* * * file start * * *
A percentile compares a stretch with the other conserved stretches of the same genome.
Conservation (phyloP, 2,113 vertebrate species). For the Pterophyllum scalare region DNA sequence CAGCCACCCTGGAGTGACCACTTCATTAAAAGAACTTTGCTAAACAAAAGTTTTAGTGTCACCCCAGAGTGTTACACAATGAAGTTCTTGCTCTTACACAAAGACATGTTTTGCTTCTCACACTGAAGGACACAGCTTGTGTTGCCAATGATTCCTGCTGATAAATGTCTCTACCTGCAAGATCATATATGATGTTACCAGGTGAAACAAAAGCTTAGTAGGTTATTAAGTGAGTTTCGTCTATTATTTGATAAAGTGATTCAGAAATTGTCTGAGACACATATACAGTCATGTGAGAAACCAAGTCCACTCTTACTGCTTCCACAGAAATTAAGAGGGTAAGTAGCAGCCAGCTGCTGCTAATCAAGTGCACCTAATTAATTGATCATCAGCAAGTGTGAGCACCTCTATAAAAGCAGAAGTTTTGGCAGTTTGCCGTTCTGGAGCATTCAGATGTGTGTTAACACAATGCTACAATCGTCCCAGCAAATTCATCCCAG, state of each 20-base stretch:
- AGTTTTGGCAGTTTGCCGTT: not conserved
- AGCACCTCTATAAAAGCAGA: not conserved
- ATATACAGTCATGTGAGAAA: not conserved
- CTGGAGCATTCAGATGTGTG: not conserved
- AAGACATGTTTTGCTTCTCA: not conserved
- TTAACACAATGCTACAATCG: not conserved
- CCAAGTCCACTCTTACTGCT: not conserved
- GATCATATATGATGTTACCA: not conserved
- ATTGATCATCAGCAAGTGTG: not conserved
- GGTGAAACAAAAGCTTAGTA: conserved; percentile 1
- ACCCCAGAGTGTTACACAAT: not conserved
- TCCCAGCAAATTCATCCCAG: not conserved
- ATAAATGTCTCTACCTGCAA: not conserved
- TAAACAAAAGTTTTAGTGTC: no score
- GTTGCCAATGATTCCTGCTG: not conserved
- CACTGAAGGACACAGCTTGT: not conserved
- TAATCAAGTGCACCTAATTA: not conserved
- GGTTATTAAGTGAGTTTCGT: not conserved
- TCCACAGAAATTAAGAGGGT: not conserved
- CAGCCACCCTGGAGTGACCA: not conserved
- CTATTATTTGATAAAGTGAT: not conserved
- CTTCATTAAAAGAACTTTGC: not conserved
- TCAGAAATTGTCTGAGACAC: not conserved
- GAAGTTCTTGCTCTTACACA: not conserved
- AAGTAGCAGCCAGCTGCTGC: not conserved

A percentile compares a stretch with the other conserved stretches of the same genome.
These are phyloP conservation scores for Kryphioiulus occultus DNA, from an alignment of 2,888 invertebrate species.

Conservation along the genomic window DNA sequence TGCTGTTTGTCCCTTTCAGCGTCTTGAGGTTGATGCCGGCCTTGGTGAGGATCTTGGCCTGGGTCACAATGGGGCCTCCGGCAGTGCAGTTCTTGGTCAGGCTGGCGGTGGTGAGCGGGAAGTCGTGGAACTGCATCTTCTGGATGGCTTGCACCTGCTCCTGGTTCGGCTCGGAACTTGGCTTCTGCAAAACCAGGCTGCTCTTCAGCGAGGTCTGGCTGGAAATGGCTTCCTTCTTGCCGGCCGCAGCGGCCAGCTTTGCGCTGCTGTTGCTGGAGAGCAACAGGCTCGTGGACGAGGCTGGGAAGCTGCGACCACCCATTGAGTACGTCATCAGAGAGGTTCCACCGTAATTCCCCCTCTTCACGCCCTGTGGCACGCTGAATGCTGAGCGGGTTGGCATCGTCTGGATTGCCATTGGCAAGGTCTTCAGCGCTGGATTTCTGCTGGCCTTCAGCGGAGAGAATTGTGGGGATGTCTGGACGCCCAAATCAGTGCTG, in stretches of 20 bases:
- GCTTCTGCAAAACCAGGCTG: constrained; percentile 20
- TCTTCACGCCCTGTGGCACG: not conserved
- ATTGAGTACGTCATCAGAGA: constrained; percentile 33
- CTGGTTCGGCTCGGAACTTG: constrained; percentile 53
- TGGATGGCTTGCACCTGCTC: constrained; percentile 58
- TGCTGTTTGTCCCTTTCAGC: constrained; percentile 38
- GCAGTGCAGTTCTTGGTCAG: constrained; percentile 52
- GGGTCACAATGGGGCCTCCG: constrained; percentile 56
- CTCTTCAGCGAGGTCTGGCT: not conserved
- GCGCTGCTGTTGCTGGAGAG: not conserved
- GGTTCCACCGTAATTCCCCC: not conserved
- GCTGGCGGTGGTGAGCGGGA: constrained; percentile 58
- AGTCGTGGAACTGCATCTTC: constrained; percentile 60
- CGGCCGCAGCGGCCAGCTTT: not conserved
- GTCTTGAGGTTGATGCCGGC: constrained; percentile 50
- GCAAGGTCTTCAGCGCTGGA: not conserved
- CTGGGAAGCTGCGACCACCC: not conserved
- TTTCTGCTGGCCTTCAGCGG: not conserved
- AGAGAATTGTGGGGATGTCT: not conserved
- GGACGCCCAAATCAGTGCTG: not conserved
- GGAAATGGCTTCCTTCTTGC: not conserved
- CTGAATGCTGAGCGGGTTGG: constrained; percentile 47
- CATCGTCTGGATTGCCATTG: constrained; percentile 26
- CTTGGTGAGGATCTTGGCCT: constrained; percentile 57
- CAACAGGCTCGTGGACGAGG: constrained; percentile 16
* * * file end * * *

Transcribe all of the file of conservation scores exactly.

A percentile compares a stretch with the other conserved stretches of the same genome.
Conservation (phyloP, 2,113 vertebrate species). For the Pterophyllum scalare region DNA sequence CAGCCACCCTGGAGTGACCACTTCATTAAAAGAACTTTGCTAAACAAAAGTTTTAGTGTCACCCCAGAGTGTTACACAATGAAGTTCTTGCTCTTACACAAAGACATGTTTTGCTTCTCACACTGAAGGACACAGCTTGTGTTGCCAATGATTCCTGCTGATAAATGTCTCTACCTGCAAGATCATATATGATGTTACCAGGTGAAACAAAAGCTTAGTAGGTTATTAAGTGAGTTTCGTCTATTATTTGATAAAGTGATTCAGAAATTGTCTGAGACACATATACAGTCATGTGAGAAACCAAGTCCACTCTTACTGCTTCCACAGAAATTAAGAGGGTAAGTAGCAGCCAGCTGCTGCTAATCAAGTGCACCTAATTAATTGATCATCAGCAAGTGTGAGCACCTCTATAAAAGCAGAAGTTTTGGCAGTTTGCCGTTCTGGAGCATTCAGATGTGTGTTAACACAATGCTACAATCGTCCCAGCAAATTCATCCCAG, state of each 20-base stretch:
- AGTTTTGGCAGTTTGCCGTT: not conserved
- AGCACCTCTATAAAAGCAGA: not conserved
- ATATACAGTCATGTGAGAAA: not conserved
- CTGGAGCATTCAGATGTGTG: not conserved
- AAGACATGTTTTGCTTCTCA: not conserved
- TTAACACAATGCTACAATCG: not conserved
- CCAAGTCCACTCTTACTGCT: not conserved
- GATCATATATGATGTTACCA: not conserved
- ATTGATCATCAGCAAGTGTG: not conserved
- GGTGAAACAAAAGCTTAGTA: conserved; percentile 1
- ACCCCAGAGTGTTACACAAT: not conserved
- TCCCAGCAAATTCATCCCAG: not conserved
- ATAAATGTCTCTACCTGCAA: not conserved
- TAAACAAAAGTTTTAGTGTC: no score
- GTTGCCAATGATTCCTGCTG: not conserved
- CACTGAAGGACACAGCTTGT: not conserved
- TAATCAAGTGCACCTAATTA: not conserved
- GGTTATTAAGTGAGTTTCGT: not conserved
- TCCACAGAAATTAAGAGGGT: not conserved
- CAGCCACCCTGGAGTGACCA: not conserved
- CTATTATTTGATAAAGTGAT: not conserved
- CTTCATTAAAAGAACTTTGC: not conserved
- TCAGAAATTGTCTGAGACAC: not conserved
- GAAGTTCTTGCTCTTACACA: not conserved
- AAGTAGCAGCCAGCTGCTGC: not conserved

A percentile compares a stretch with the other conserved stretches of the same genome.
These are phyloP conservation scores for Kryphioiulus occultus DNA, from an alignment of 2,888 invertebrate species.

Conservation along the genomic window DNA sequence TGCTGTTTGTCCCTTTCAGCGTCTTGAGGTTGATGCCGGCCTTGGTGAGGATCTTGGCCTGGGTCACAATGGGGCCTCCGGCAGTGCAGTTCTTGGTCAGGCTGGCGGTGGTGAGCGGGAAGTCGTGGAACTGCATCTTCTGGATGGCTTGCACCTGCTCCTGGTTCGGCTCGGAACTTGGCTTCTGCAAAACCAGGCTGCTCTTCAGCGAGGTCTGGCTGGAAATGGCTTCCTTCTTGCCGGCCGCAGCGGCCAGCTTTGCGCTGCTGTTGCTGGAGAGCAACAGGCTCGTGGACGAGGCTGGGAAGCTGCGACCACCCATTGAGTACGTCATCAGAGAGGTTCCACCGTAATTCCCCCTCTTCACGCCCTGTGGCACGCTGAATGCTGAGCGGGTTGGCATCGTCTGGATTGCCATTGGCAAGGTCTTCAGCGCTGGATTTCTGCTGGCCTTCAGCGGAGAGAATTGTGGGGATGTCTGGACGCCCAAATCAGTGCTG, in stretches of 20 bases:
- GCTTCTGCAAAACCAGGCTG: constrained; percentile 20
- TCTTCACGCCCTGTGGCACG: not conserved
- ATTGAGTACGTCATCAGAGA: constrained; percentile 33
- CTGGTTCGGCTCGGAACTTG: constrained; percentile 53
- TGGATGGCTTGCACCTGCTC: constrained; percentile 58
- TGCTGTTTGTCCCTTTCAGC: constrained; percentile 38
- GCAGTGCAGTTCTTGGTCAG: constrained; percentile 52
- GGGTCACAATGGGGCCTCCG: constrained; percentile 56
- CTCTTCAGCGAGGTCTGGCT: not conserved
- GCGCTGCTGTTGCTGGAGAG: not conserved
- GGTTCCACCGTAATTCCCCC: not conserved
- GCTGGCGGTGGTGAGCGGGA: constrained; percentile 58
- AGTCGTGGAACTGCATCTTC: constrained; percentile 60
- CGGCCGCAGCGGCCAGCTTT: not conserved
- GTCTTGAGGTTGATGCCGGC: constrained; percentile 50
- GCAAGGTCTTCAGCGCTGGA: not conserved
- CTGGGAAGCTGCGACCACCC: not conserved
- TTTCTGCTGGCCTTCAGCGG: not conserved
- AGAGAATTGTGGGGATGTCT: not conserved
- GGACGCCCAAATCAGTGCTG: not conserved
- GGAAATGGCTTCCTTCTTGC: not conserved
- CTGAATGCTGAGCGGGTTGG: constrained; percentile 47
- CATCGTCTGGATTGCCATTG: constrained; percentile 26
- CTTGGTGAGGATCTTGGCCT: constrained; percentile 57
- CAACAGGCTCGTGGACGAGG: constrained; percentile 16